70hp from a 250cc scooter motor? That’s out-of-this-world performance. I’m in the Italian town of Chiusa to meet Erich – or Egig as he is better known – and to see how this young man is shaking up the Vespa tuning world. Sadly it’s late evening and the rain in the mountains is beginning to turn to snow. This is not the time to test a 50hp Vespa smallframe; much to my annoyance. I curse my lateness and the weather.
HOW DO YOU GET 50HP OUT OF A SMALLFRAME?
Good question and a simple answer. If you are Egig you make it a 250 by using Quattrini’s M200 casings, boring them to the limit and then fitting your own long-stroke crankshaft, exhaust and air-cooled cylinder kit.
In order to fit his barrel kit and keep the ports unobstructed, Egig came up with the idea of using short studs that are permanently fitted to the barrel and fastening them below the lugs provided on the Quattrini casing using flanged nuts.
“I think I’m the only one to fit a barrel in this way and also the only one to make dowel-holes in the barrel and casing so it aligns perfectly every time.”
It rapidly becomes obvious that all of Erich’s developments are earned the hard way; through testing and breaking many engines since he was 11. Learning by doing.
That empirical process continues with his road scooter, which is a ‘touring’ 50hp Vespa 50 Special. It’s totally legal in Italy; which in theory should be impossible with their strict laws about vehicle modifications. Legitimising it for the street is a complex process of registering the scooter in Germany as an import, going through the strict and expensive TuV process, and then re-registering the scooter back in Italy using the German documents as evidence that ‘all ze papers are in order’. Effectively it costs around €1,500 to make a 250cc Vespa 50 legal in Italy, but it’s worth it.
I wonder what it’s like to ride. Can you even control a 50hp smallframe on the road?
“With the 250 Touring engine peak power is 8,500-9000 and finishes at 10,500. You can ride around the street at 4,000 rpm and it really begins to push at 5,500. I made a specific exhaust to have this wide spread so you can use it on the street.”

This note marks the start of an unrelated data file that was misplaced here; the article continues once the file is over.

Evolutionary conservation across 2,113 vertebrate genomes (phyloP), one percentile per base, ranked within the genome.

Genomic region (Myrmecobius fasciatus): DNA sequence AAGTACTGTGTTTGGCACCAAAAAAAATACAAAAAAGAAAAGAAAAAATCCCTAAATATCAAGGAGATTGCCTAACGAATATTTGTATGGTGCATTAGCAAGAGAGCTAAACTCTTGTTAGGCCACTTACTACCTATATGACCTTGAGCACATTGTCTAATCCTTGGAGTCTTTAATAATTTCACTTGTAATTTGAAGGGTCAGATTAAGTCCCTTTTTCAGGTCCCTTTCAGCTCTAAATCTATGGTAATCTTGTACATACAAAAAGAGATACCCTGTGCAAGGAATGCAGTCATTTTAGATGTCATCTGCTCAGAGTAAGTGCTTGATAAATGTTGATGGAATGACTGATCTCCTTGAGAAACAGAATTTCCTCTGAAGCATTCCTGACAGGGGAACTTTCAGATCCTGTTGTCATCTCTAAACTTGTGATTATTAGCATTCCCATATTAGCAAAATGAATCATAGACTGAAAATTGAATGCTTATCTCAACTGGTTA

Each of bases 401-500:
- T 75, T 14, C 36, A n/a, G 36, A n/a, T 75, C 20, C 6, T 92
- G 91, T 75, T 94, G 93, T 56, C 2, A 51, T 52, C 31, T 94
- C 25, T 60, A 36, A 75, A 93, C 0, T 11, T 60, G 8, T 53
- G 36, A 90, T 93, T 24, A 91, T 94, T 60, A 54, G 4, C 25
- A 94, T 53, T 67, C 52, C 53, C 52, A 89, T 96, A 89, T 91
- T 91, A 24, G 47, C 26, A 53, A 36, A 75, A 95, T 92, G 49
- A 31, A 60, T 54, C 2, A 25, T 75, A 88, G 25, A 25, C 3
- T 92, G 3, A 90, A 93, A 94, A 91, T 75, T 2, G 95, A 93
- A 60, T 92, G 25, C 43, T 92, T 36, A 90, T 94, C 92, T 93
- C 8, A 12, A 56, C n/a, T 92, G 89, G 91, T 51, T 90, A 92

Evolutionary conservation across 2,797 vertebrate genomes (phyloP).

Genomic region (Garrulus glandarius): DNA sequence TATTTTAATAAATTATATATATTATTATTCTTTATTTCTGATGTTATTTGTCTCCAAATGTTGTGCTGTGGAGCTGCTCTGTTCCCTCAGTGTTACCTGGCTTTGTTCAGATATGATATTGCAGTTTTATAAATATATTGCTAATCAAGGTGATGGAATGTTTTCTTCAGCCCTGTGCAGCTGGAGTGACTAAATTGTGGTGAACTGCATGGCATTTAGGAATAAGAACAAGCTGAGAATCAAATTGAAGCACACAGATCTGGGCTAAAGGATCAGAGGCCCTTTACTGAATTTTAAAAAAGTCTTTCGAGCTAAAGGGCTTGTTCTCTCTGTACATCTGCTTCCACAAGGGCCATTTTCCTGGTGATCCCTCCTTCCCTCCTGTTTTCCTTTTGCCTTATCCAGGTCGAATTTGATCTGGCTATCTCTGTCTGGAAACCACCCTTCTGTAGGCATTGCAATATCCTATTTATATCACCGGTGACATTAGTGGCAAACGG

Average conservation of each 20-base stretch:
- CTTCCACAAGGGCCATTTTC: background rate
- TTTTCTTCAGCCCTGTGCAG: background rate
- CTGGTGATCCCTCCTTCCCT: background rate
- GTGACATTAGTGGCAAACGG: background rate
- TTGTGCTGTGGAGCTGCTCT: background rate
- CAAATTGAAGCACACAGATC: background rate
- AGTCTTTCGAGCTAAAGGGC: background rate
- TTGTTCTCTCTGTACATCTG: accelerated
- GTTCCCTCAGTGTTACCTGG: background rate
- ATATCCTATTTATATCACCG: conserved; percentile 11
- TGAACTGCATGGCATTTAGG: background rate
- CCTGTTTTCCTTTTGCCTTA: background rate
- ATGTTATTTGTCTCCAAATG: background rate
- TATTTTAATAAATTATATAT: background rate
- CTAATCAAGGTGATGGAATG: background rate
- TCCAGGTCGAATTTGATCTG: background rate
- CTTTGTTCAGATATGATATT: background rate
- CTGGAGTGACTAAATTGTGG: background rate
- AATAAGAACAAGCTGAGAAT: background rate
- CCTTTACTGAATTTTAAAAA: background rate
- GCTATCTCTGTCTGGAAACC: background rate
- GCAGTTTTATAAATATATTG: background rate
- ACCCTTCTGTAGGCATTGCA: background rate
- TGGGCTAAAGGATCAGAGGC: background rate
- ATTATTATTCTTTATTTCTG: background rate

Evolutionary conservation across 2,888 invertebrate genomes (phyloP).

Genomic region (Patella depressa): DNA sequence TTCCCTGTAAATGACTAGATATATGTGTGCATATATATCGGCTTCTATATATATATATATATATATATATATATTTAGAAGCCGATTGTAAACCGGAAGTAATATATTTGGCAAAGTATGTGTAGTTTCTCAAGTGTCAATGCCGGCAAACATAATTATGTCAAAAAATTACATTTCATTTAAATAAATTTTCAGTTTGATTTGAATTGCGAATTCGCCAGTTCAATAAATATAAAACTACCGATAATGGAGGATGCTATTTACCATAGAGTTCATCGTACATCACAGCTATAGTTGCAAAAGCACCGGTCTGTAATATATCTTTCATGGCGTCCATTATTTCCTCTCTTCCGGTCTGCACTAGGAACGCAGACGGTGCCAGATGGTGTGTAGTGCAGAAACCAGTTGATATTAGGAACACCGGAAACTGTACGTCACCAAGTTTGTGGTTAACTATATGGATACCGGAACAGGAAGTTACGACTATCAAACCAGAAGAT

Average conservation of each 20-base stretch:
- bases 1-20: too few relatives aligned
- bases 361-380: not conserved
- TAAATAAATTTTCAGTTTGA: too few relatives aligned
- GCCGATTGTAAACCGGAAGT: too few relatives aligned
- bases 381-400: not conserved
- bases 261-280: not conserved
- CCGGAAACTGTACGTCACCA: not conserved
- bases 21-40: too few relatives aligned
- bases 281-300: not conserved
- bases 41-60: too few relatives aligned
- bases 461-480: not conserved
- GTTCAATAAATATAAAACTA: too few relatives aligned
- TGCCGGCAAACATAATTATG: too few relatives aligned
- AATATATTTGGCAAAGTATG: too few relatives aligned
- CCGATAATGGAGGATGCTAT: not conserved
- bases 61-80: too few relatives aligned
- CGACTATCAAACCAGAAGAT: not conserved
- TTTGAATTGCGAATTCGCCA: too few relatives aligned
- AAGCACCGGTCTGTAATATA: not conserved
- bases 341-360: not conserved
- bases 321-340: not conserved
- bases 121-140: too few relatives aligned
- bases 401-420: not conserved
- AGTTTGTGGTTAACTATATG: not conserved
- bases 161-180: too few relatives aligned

“With part throttle in first and second gear you can reach 110km/h (68mph). With a heavy fork and a legshield toolbox then with the 50hp engine you can give full gas in 3rd gear.”
“I try to use my orange 250 Vespa every day. I do 4-5 hours in the workshop and I use it to clear my head by going for a ride for one hour before I restart work. With my 250 I made 8,000km in 2 years and I still don’t have problems with it.”
VIDEO| Egig’s ‘touring’ 250 being run on the SIP Scootershop dyno
250 RACING KIT
Yes, I mentioned the 50hp 250 was the ‘touring’ version. So that suggests a madder version, right?
Yes, why not?
Egig’s high-end customer 250 kit has more port timing and a specific exhaust offering up to 55hp, but he explains that it’s so vicious as to be pretty much unrideable on the street even with a legshield toolbox and heavier forks than standard.
As if to evidence this, Erich explains about an Austrian customer who managed to flip his 250 race Vespa at around 93mph. Luckily he was wearing leathers at the time. Apparently, there was a video of this briefly online before the rider’s girlfriend pointed out that it was perhaps a stupid thing to show the world.
A 70hp 250 engine?
If the Egig Race motor isn’t mad enough for you, how about Erich’s attempt to squeeze the absolute maximum out of his current engine configuration for the purposes of dyno competitions?
I’ll be frank. Once you get to the point where it is impossible to ride an engine then I don’t see the point of further tuning, but the Germans and Austrians get all excited about this sort of stuff. It’s basically a pissing up the wall competition without the piss.